Cameron plans rapid intervention for failing schools
Wider and more rapid powers of intervention to improve failing schools in England are being proposed by the Prime Minister David Cameron.
Regional chiefs would be given stronger powers to make immediate changes in struggling schools.
There will also be a "National Teaching Service" to deploy the best staff to support weaker schools.
Mr Cameron says it will help more young people "reach their potential and succeed in life".
The prime minister says the plans, which would only be realised if the Conservatives when the next general election, would help 100,000 pupils in more than 500 schools currently graded by Ofsted as inadequate.
But the plans angered Russell Hobby, leader of the National Association of Head Teachers, who said "cracking the whip" in this way "may make good politics to some but it makes lousy school improvement".
The Conservative manifesto proposals will give more direct power to the eight regional school commissioners, appointed this year.
These were created to provide a layer of monitoring for academies and free schools, which are no longer supervised by local authorities.
But the Conservatives want the commissioners to be able to intervene in all types of state funded school found by inspectors to be inadequate.
The regional commissioners will be able to impose immediate changes on how schools are run, such as introducing new behaviour policies or installing new school governors.
The Conservatives are also calling for a National Teaching Service, which would help to tackle the problem of schools in challenging areas struggling to recruit high-quality staff.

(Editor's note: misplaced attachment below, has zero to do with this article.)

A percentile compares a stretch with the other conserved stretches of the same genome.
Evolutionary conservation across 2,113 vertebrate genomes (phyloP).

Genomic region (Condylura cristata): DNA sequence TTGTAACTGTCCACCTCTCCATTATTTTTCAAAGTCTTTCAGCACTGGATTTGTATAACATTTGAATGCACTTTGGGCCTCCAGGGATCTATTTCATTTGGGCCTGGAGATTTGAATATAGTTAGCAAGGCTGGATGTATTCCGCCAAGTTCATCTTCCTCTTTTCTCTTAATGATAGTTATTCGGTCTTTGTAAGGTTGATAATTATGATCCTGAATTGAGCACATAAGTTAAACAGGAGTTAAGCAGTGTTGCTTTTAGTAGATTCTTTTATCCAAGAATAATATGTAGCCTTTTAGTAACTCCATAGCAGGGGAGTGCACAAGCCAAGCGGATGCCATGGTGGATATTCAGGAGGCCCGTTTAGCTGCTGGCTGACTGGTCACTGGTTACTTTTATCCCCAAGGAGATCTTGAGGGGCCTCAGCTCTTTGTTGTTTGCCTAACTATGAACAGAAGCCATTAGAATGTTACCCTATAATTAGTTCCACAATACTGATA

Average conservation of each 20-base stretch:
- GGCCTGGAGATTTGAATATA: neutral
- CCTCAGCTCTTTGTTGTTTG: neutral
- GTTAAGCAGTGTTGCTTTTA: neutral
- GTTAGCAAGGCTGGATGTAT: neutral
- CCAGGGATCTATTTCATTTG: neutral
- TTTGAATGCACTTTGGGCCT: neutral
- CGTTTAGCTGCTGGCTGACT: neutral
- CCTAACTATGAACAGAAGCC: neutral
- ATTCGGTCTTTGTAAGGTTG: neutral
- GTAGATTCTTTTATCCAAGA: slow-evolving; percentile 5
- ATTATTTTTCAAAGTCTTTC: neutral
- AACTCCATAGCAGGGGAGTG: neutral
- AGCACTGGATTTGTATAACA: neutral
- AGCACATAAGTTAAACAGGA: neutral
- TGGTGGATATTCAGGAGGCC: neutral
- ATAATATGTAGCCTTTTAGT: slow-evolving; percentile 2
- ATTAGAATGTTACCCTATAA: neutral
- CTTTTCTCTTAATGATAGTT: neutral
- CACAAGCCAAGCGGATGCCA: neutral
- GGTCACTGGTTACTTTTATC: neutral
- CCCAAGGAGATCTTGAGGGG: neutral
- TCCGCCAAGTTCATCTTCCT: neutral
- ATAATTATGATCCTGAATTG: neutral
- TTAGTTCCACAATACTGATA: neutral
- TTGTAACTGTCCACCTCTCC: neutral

This could create a central pool of talented teachers, with support and training, who could be deployed where they were most needed.
The teachers would be employed by the service, rather than individual schools, and could be sent to under-performing schools anywhere in England.
"That's what our long-term plan means for you, a decent education system and the chance for your child to get on," said Mr Cameron.
Education Secretary Nicky Morgan said: "We have witnessed a revolution in school standards over the past four years, with more young people being taught in good or outstanding schools today than ever before.
"But there is more to do, and the next phase of the plan must go further and faster in targeting the schools where failure has become ingrained."
Teach First, which has recruited high-achieving graduates to teach in challenging schools, has welcomed the proposal for a National Teaching Service.
James Westhead, executive director, says it supports "any scheme that seems to attract and support talented teachers to those classrooms that will most benefit".
Brian Lightman, head of the Association of School and College Leaders, also backed the need to recruit the best heads and teachers in the most challenging schools.
He said the proposed National Teaching Service could provide head teachers with the "essential support" of senior staff and "first-rate classroom teachers".
"Nevertheless it is those school leaders, not government, who need to decide what strategies are necessary," said Mr Lightman.
But the announcement on a more rapid intervention in schools was criticised by Russell Hobby of the NAHT who accused the government of having carried out a "demolition of local oversight."
"The announcement is all the more intolerable, because the government's own policies cause more delays to school improvement than any head teacher ever could."
Labour highlighted that it had already announced its own plans for the local supervision of standards, which would apply to all state-funded schools.
"The events in Birmingham have exposed David Cameron's government's failure to deliver effective oversight of our schools. The government's failure has meant school standards suffer," said shadow education secretary Tristram Hunt.
"On the issue of teacher quality, the government has changed the rules to allow unqualified teachers into the classroom."